Clock face

What HAPPENED? Too much Time STUFF!

Clock facePHEW! What happened to 2016?

We’re 11/12 of the way through the year and if you’re saying this, it could be due to too much temporal clutter!

Even I, a STUFFologist – an expert in decluttering the cluttergories of our lives – have lots going on and feel involved in too many things!

Sometimes, we go through periods like these and all we can do is keep up… barely! A family emergency?  We have to fit it in as we set aside other important tasks. Fortunately, there are only 24-hours in a day! Otherwise, we’d be busy, Busy, BUSY for Many MORE hours!

You may recall one of the cluttergories defined along the left side of the page is:

Temporal CluttergoriesTemporal clutter is when we fill our days with so many activities we can’t focus on any one. People who say they’re too busy are often suffering from temporal clutter.

We fill the open slots in our days with seemingly interesting diversions.

I’ve been reviewing author Dorothea Brande’s two-million copy selling 1936 book entitled, Wake Up and Live where she writes about successful people heading toward goals while those who fail head away from goals. In other words, failures engage in self-sabotage. Brande employs an elegant example in the first chapter. (Bracketed “you” replaces use of male gender.)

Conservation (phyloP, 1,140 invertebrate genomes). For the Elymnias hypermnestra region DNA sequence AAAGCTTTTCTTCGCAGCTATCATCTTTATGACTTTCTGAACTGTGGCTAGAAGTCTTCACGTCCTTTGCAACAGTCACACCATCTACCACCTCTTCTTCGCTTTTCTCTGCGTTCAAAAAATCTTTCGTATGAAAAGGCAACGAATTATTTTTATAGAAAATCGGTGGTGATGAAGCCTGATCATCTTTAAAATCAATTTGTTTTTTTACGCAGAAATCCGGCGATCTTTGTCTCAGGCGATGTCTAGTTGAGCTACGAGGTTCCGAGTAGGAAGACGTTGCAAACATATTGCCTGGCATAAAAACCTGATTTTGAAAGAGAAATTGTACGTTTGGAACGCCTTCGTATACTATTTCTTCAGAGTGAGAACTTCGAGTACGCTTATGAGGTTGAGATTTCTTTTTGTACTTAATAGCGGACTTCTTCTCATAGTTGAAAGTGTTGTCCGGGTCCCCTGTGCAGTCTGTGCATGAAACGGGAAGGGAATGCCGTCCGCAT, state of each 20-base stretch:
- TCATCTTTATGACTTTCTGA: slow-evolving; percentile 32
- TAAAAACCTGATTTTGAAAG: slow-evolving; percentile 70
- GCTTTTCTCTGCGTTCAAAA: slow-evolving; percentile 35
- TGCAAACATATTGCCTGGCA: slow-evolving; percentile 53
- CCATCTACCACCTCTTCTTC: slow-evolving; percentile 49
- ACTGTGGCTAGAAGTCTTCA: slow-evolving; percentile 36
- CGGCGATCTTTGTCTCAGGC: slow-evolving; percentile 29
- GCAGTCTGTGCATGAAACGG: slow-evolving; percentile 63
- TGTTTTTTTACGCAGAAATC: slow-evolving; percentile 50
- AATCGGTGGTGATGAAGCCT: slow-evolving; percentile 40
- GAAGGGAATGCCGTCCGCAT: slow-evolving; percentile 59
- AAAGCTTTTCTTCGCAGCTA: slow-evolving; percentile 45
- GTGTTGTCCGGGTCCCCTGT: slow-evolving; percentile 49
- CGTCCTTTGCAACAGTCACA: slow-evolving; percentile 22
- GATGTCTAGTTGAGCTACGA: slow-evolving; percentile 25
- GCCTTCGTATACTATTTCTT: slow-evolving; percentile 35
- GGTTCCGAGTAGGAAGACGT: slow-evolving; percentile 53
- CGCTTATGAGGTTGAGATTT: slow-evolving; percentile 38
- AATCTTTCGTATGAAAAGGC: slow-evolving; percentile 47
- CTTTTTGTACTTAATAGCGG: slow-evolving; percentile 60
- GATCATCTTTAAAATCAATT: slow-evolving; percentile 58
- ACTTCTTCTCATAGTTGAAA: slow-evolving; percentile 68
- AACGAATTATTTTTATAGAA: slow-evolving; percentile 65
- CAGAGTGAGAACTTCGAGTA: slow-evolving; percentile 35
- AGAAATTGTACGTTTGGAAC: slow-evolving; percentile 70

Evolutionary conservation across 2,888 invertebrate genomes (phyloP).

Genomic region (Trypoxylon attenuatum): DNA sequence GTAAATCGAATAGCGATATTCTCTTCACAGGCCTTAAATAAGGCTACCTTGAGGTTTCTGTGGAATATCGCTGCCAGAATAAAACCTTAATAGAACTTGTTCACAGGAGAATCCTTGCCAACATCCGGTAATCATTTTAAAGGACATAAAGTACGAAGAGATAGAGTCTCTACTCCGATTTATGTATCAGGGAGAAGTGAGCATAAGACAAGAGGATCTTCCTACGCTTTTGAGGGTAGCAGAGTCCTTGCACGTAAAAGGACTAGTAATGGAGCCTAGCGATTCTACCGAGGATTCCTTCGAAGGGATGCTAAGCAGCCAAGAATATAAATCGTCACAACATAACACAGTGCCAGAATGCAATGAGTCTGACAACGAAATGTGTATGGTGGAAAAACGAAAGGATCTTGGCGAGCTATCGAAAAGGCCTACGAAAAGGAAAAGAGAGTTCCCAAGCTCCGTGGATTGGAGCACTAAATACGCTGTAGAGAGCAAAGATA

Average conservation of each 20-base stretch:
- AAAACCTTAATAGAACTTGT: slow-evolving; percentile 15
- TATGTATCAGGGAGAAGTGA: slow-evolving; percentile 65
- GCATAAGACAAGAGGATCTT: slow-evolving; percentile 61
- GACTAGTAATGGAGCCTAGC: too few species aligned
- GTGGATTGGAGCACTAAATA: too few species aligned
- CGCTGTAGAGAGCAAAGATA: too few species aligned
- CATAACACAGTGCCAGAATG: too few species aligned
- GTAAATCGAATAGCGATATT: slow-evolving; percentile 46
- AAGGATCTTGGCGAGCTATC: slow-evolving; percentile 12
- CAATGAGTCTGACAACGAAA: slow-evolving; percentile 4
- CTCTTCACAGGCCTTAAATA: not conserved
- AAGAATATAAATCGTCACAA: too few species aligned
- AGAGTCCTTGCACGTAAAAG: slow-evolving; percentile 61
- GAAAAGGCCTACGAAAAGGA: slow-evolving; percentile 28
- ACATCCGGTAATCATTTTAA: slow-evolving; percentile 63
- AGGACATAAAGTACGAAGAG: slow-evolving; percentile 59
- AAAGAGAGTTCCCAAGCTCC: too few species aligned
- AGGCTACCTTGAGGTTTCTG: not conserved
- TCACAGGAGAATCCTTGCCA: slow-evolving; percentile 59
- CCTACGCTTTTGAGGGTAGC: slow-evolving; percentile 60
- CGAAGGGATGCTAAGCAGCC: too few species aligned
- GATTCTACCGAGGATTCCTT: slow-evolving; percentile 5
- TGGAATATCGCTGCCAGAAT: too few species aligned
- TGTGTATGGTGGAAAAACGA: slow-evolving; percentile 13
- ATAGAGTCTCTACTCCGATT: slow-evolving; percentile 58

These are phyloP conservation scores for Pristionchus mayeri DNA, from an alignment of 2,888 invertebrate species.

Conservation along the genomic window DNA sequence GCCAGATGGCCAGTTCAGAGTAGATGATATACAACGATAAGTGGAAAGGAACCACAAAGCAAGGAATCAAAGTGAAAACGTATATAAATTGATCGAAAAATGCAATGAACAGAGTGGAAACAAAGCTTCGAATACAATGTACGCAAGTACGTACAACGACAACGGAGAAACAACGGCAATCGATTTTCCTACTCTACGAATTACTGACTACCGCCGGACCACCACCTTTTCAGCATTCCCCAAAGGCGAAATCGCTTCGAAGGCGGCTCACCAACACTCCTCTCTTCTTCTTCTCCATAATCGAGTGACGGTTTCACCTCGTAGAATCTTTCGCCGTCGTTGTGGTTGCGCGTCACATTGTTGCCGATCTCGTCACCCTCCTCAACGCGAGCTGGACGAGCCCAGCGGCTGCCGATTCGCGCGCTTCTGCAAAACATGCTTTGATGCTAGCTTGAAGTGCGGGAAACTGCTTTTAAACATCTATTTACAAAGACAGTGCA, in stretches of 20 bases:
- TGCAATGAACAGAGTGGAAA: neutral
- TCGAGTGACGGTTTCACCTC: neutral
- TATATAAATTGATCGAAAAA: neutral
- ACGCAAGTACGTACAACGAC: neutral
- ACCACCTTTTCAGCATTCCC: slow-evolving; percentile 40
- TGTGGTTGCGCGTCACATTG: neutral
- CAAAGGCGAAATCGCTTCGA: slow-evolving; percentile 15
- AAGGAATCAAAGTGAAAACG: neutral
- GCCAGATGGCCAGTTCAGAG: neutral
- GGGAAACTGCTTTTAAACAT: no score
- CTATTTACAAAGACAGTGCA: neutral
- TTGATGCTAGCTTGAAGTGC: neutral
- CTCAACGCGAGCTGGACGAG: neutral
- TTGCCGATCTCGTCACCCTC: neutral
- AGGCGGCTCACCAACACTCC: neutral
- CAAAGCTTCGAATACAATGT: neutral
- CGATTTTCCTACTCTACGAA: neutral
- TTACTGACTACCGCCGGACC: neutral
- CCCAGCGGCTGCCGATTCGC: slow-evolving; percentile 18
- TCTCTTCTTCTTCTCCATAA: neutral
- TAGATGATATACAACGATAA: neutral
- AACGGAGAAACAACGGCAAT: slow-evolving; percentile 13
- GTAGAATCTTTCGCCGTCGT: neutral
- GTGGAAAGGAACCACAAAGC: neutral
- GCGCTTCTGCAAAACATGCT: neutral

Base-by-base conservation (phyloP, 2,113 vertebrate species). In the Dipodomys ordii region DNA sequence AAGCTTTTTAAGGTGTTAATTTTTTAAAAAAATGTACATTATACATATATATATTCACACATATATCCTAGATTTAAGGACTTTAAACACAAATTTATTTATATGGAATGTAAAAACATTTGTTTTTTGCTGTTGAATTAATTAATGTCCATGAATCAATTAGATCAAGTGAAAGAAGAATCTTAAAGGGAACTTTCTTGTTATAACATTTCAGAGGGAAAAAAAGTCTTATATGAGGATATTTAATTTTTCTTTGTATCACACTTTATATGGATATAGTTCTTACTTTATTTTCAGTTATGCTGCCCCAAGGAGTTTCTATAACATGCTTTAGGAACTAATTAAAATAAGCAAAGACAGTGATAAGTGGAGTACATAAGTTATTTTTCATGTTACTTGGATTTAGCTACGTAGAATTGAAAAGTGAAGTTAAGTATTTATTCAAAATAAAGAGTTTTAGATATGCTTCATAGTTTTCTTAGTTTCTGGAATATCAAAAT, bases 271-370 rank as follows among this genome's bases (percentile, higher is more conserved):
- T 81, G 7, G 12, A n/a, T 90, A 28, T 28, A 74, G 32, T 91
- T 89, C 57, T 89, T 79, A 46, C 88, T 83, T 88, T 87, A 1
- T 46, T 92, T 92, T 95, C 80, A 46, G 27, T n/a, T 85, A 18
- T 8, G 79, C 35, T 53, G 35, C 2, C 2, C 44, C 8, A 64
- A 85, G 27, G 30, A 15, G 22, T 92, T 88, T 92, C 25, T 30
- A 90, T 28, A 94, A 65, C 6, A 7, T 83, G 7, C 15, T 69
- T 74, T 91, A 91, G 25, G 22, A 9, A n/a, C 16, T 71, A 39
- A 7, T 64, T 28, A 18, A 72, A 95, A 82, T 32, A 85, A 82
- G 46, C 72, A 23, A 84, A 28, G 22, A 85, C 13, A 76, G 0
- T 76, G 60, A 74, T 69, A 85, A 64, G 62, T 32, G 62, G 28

Suppose [you] had an appointment a hundred miles north of [your] home, and that if [you] kept it [you] would be sure of having health, much happiness, fair prosperity, for the rest of [your] life. [You have] just time enough to get there, just enough gas in [your] car. [You] drive out, but decide that it would be more fun to go twenty-five miles south before starting out in earnest.

Doesn’t make sense, does it?

Yet, how many of us take a break or worse, explore a diversionary route when faced with eventual success? If toward the end of this year, you’re finding achievement of your goals elusive, take an honest look at how you’re spending your time. Brande expands on how we justify our decision to fail.

When failure comes about through devoting precious hours to time-killing pursuits, we can all see … by looking more closely, by discovering that this work gets us nowhere, that it both tires us and leaves us unsatisfied, that we see here again energy is being devoted to the pursuit of failure.

This year, I took steps to focus more on the things that will help me to reach my goals.

Fewer and Better Quality Speaking Engagements
I’m surprised to find fewer potential clients who are prepared to partner in co-creating a stellar program. When I find that rare person who is willing to work to produce an optimal program, I accept the invitation and together we create a memorable and rewarding program.

Reduced board service
For those who know me, I bring everything to the table and more. Surprisingly, there are too many board members (unfortunately) who want/need the prestige but are not prepared to fulfill their fiduciary duties. An example is corporate board membership where board members serve in 9 or more other boards receiving fees of $245,000 or more for each board. Seriously? If your board meets quarterly and you’re a member of 10 boards, you’re needing to prepare for 40 – 80 days of meetings in a year let alone trying to fulfill your primary job as a CEO. Not gonna happen… effectively.